Powers in a class of A-strict standard episturmian words
Glen, A. (2005) Powers in a class of A-strict standard episturmian words. In: 5th International Conference on Words, 13 - 17 September, Quebec, Canada.
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Introduced by Droubay, Justin and Pirillo , episturmian words are a natural extension of the well-known family of Sturmian words (aperiodic infinite words of minimal complexity) to an arbitrary finite alphabet. In this paper, the study of episturmian words is continued in more detail. In particular, for a specific class of episturmian words (a typical element of which we shall denote by s), we will explicitly determine all the integer powers occurring in its constituents. This has recently been done in  for Sturmian words, which are exactly the aperiodic episturmian words over a two-letter alphabet.
A finite word w is said to have an integer power in an infinite word x if wp = ww • • •w (p times) is a factor of x for some integer p _ 2. Here, our analysis of powers occurring in episturmian words s hinges on canonical decompositions in terms of their ‘building blocks’. Another key tool is a generalization of singular words, which were first defined in  for the ubiquitous Fibonacci word, and later extended to Sturmian words in  and the Tribonacci sequence in . Our generalized singular words will prove to be useful in the study of factors of episturmian words, just as they have for Sturmian words.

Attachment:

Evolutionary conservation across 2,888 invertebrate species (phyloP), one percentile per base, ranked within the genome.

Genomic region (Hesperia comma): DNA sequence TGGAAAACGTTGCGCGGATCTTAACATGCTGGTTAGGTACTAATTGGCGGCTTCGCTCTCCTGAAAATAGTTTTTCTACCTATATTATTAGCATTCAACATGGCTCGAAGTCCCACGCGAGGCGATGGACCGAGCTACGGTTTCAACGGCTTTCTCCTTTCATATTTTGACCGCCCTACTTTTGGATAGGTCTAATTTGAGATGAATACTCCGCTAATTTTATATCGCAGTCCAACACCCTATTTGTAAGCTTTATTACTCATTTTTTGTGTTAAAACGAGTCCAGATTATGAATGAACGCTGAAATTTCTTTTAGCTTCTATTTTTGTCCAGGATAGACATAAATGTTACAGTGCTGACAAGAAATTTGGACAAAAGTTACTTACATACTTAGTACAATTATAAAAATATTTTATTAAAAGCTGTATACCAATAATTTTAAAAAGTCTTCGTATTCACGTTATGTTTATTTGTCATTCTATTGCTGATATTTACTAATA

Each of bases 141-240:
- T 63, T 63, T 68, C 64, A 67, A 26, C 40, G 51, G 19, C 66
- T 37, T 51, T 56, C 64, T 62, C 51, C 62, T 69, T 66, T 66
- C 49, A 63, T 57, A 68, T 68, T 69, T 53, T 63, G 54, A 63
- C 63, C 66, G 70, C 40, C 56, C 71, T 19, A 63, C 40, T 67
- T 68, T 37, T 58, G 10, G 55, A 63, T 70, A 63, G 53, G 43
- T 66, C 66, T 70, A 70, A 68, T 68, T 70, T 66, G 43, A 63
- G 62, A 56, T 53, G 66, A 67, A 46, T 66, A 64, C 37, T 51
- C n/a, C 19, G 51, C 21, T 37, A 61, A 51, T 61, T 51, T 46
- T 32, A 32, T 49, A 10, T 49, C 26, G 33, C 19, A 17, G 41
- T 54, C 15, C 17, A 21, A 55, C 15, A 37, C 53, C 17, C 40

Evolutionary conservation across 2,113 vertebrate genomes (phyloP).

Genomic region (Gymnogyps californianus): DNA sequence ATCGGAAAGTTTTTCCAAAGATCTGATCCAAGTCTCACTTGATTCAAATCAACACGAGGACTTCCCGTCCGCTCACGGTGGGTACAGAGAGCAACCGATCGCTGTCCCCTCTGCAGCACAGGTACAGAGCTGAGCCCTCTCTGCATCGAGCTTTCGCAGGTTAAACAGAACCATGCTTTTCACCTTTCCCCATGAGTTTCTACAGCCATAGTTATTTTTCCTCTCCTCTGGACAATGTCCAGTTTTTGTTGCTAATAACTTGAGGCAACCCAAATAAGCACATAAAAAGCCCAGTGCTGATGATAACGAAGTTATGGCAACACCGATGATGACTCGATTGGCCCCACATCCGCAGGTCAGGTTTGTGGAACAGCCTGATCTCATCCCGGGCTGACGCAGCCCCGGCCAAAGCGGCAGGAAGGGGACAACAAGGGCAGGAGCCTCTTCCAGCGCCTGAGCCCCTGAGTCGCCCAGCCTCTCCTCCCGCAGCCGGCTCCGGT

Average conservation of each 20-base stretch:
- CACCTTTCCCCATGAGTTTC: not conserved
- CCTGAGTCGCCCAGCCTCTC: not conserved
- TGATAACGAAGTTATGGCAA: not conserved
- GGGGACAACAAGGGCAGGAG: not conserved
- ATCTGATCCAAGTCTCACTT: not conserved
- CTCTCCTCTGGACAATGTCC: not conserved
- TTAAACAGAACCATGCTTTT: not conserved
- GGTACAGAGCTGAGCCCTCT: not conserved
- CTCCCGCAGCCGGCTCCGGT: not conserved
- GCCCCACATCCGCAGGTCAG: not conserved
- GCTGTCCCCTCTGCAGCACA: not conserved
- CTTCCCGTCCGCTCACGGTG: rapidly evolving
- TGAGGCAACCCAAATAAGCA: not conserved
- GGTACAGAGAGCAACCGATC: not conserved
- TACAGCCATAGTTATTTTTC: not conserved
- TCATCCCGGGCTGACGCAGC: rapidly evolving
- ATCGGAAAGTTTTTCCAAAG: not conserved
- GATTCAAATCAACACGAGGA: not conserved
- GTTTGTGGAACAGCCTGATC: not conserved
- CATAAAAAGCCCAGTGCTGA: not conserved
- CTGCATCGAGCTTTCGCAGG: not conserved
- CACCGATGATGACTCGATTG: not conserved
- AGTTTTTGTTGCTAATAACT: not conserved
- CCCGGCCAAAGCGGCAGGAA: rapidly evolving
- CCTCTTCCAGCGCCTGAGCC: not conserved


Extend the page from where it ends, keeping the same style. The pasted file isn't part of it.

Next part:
This paper is organized as follows. After some preliminaries (Section 2), we define, in Section 3, a restricted class of episturmian words upon which we will focus for the rest of the paper. A typical element of this class will be denoted by s. In Section 4, we give some simple results which, in turn, lead us to a generalization of singular words for episturmian words s. The index, i.e., maximal fractional power, of the building blocks of s is then studied in Section 5. Finally, in Section 6, we determine all squares (and subsequently higher powers) occurring in s. The main results are demonstrated via the k-bonacci word; a generalization of the Fibonacci word to a k-letter alphabet (k _ 2).
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